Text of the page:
Just because you’re not in a traditional high school classroom or college lecture hall anymore does not mean your education has to stop. There are many accessible resources to fuel a passion for learning, no matter your age. Let’s dive into why continuing education for seniors is so beneficial—and talk about where to find free or low-cost learning opportunities that suit your schedule, interests, and goals. 

Benefits of Continuing Education for Seniors

Actively consuming new information or honing new skill sets is an effective way to sharpen your brain. The British Medical Journal says learning as a leisure activity can strengthen neuroplasticity, which makes the brain more adaptable and resilient. This, in turn, could lower the risk of cognitive decline. Likewise, another study from the Journals of Gerontology reveals that skills-based learning in a socially interactive context can optimize working (short-term) and episodic (recall of events) memory.


Educational Opportunities for Seniors

The more often you put your brain’s executive functions to use, the more robust they’ll be, which can (in some cases) delay the onset of Alzheimer’s or dementia. So if you want to experience all the benefits of continuing education for seniors, here are a few helpful resources:  

Older Adults Technology Services

Are you interested in learning about the impacts of technology on finances, wellness, creativity, and social or civic action? The New York Public Library and the Older Adults Technology Services from AARP joined forces to create Senior Planet, an immersive content series to enhance your digital savviness.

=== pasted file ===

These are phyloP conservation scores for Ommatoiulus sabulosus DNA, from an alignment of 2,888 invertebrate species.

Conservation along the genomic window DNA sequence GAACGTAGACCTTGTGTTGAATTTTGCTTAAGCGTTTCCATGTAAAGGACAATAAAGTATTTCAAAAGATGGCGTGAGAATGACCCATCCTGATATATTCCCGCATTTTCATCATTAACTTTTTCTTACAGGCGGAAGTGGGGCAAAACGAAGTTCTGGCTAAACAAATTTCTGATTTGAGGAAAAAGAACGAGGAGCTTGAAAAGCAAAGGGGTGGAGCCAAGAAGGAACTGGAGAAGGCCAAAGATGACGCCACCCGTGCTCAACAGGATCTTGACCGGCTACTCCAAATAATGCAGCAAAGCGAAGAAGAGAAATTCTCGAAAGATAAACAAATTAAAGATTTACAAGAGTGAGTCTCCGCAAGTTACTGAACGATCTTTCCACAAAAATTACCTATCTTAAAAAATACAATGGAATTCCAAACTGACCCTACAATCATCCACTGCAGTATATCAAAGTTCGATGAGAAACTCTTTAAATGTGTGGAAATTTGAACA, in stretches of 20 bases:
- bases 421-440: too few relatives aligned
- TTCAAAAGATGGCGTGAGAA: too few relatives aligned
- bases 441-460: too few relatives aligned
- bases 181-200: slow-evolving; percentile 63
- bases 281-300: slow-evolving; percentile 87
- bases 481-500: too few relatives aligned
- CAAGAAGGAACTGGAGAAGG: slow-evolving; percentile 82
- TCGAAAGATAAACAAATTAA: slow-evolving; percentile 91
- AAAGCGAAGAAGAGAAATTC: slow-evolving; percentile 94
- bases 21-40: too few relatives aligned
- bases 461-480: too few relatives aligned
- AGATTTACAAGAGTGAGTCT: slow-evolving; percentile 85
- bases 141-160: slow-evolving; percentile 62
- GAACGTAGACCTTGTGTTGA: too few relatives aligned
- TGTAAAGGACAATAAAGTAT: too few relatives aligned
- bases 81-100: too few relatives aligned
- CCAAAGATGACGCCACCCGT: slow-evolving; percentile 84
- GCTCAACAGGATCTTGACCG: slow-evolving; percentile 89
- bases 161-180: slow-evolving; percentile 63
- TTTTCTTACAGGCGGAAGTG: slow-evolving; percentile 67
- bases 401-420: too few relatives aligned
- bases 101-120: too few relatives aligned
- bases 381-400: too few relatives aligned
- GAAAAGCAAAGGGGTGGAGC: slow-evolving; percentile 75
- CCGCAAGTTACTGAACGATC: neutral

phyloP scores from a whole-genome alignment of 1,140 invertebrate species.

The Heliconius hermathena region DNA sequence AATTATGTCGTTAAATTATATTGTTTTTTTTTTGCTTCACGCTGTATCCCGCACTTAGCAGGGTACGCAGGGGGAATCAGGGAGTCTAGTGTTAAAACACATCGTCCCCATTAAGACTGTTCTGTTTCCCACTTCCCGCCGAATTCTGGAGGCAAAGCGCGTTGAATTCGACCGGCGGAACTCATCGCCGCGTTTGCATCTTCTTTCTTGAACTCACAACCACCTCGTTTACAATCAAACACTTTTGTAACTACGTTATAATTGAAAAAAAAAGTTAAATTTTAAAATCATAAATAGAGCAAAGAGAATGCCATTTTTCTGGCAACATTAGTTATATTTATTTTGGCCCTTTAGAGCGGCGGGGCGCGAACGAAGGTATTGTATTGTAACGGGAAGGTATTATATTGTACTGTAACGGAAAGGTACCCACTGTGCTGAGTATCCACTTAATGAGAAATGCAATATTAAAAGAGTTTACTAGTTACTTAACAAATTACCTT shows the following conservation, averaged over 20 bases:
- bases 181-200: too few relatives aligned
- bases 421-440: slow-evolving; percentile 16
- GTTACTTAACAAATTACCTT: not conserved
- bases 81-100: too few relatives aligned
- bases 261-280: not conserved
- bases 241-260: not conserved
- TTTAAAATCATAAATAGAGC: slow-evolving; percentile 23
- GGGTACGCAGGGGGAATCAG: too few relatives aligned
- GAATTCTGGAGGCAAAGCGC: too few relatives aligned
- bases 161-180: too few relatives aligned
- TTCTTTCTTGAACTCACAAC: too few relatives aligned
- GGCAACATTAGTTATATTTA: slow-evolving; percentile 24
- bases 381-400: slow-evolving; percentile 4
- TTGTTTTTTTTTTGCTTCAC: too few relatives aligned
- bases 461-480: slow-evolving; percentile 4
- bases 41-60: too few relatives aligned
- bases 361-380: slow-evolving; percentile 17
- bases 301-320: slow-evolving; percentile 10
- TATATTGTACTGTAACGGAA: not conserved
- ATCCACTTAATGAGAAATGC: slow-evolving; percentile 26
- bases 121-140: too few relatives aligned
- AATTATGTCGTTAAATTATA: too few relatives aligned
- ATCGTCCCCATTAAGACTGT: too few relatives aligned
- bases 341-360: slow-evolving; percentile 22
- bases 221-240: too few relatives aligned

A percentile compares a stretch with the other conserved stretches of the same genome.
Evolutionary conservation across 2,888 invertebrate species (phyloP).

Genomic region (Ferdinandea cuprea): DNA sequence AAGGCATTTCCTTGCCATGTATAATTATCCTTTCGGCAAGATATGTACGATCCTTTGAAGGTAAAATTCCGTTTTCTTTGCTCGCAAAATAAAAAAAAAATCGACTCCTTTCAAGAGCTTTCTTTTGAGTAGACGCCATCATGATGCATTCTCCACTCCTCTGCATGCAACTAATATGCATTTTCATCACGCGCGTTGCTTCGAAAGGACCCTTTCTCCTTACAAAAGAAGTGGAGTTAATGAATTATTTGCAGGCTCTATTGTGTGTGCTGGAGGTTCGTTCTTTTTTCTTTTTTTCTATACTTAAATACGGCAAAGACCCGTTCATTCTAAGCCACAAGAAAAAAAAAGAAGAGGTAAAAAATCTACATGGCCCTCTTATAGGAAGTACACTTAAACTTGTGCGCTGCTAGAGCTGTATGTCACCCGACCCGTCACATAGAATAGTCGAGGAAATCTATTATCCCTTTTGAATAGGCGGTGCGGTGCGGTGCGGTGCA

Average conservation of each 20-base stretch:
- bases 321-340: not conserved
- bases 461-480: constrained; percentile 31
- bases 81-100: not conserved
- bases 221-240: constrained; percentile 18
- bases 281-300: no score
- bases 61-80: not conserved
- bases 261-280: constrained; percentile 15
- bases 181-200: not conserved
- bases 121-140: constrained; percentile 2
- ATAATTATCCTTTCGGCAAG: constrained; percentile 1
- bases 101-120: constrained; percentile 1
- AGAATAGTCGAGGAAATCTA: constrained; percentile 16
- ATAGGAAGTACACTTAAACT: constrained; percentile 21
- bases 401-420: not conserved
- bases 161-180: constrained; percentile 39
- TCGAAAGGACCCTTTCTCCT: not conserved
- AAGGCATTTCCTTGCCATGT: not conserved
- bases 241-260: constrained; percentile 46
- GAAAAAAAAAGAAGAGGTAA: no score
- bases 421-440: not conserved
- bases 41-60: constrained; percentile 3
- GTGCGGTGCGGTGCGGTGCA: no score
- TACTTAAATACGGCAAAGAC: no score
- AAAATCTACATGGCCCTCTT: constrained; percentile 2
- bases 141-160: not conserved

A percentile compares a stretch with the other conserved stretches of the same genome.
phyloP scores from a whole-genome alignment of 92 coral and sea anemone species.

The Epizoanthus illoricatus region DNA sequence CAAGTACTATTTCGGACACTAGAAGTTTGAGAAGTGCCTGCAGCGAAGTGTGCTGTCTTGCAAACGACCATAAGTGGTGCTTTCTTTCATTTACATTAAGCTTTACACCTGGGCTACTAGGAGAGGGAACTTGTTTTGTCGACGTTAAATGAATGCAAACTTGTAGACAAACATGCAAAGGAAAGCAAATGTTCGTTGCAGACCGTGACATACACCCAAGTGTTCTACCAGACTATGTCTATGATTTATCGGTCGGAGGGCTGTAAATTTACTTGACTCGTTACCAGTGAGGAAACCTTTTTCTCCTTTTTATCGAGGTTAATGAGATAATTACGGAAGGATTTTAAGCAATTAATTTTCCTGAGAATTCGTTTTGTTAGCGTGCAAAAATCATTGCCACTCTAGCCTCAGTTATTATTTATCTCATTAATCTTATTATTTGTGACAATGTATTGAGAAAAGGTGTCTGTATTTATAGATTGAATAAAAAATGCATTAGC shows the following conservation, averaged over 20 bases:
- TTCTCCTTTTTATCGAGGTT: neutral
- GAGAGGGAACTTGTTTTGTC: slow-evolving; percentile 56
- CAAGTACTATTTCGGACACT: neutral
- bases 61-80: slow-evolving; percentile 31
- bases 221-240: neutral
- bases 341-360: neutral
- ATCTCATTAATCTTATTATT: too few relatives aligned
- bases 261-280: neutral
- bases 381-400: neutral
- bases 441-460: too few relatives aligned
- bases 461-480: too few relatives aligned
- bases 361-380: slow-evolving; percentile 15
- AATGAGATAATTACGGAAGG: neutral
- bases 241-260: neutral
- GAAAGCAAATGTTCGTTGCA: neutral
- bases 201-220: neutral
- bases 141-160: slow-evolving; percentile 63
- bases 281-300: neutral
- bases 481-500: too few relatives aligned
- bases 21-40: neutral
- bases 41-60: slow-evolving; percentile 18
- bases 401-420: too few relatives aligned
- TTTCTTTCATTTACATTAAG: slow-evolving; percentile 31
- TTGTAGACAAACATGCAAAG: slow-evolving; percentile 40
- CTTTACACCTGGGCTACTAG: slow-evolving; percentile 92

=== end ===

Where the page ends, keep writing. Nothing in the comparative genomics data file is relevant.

You can attend a Senior Planet Center in person if you live in or around New York City, Pittsburgh, Denver, or Palo Alto. Or tune in remotely at SeniorPlanet.org to access free online classes. The virtual learning track is self-paced, so you can flex it to meet your needs. 

Osher Lifelong Learning Institutes

It’s never too late to re-enter a classroom environment, which is why the Bernard Osher Foundation exists. This nonprofit initiative began in 1977 to help anyone over 50 afford to continue their academic pursuits. More than 45 years later, the foundation still offers post-secondary scholarships to lifelong learners at 120 universities across the U.S.


Whether you’re interested in political science, history, art, music, or some other subject, there’s a program for you. These are non-credit courses, so you won’t have to cram for exams. Check out this list of Osher Lifelong Learning Institutes. 

Local (or Virtual) Hobbies Classes

Have you ever wanted to take a lesson in website coding? What about a yoga session or DIY tutorial? Whatever hobby most appeals to you, there’s an outlet to pursue it online or at a local venue. Many companies offer accessible (and affordable) classes to the public—from classic arts and crafts to more niche activities like bird watching. Below are some fun, interactive courses that’ll help you learn a new hobby or inspire you to revisit an old one:


Online Course and Certification Platforms

Thanks to a wide variety of e-learning platforms, continuing education for seniors has never been easier. Are you interested in the history of the United States? There’s a class for that. Are you fascinated by the role of genetics in human development? There’s a class for that too. The following platforms offer virtual self-paced courses on just about any topic:


Vineyard Senior Living and Senior Education

As a member of our community at Vineyard Senior Living, you will also have access to a full spectrum of educational opportunities right here. Whether you’re learning how to cook a dish in our cooking club, unleashing your creative juices in our art studio, trying out a new exercise class in our fitness center, or taking a day trip to a cultural exhibit in the local vicinity–the options are endless for lifelong learners. Contact us today for more information on all the amenities we offer our residents.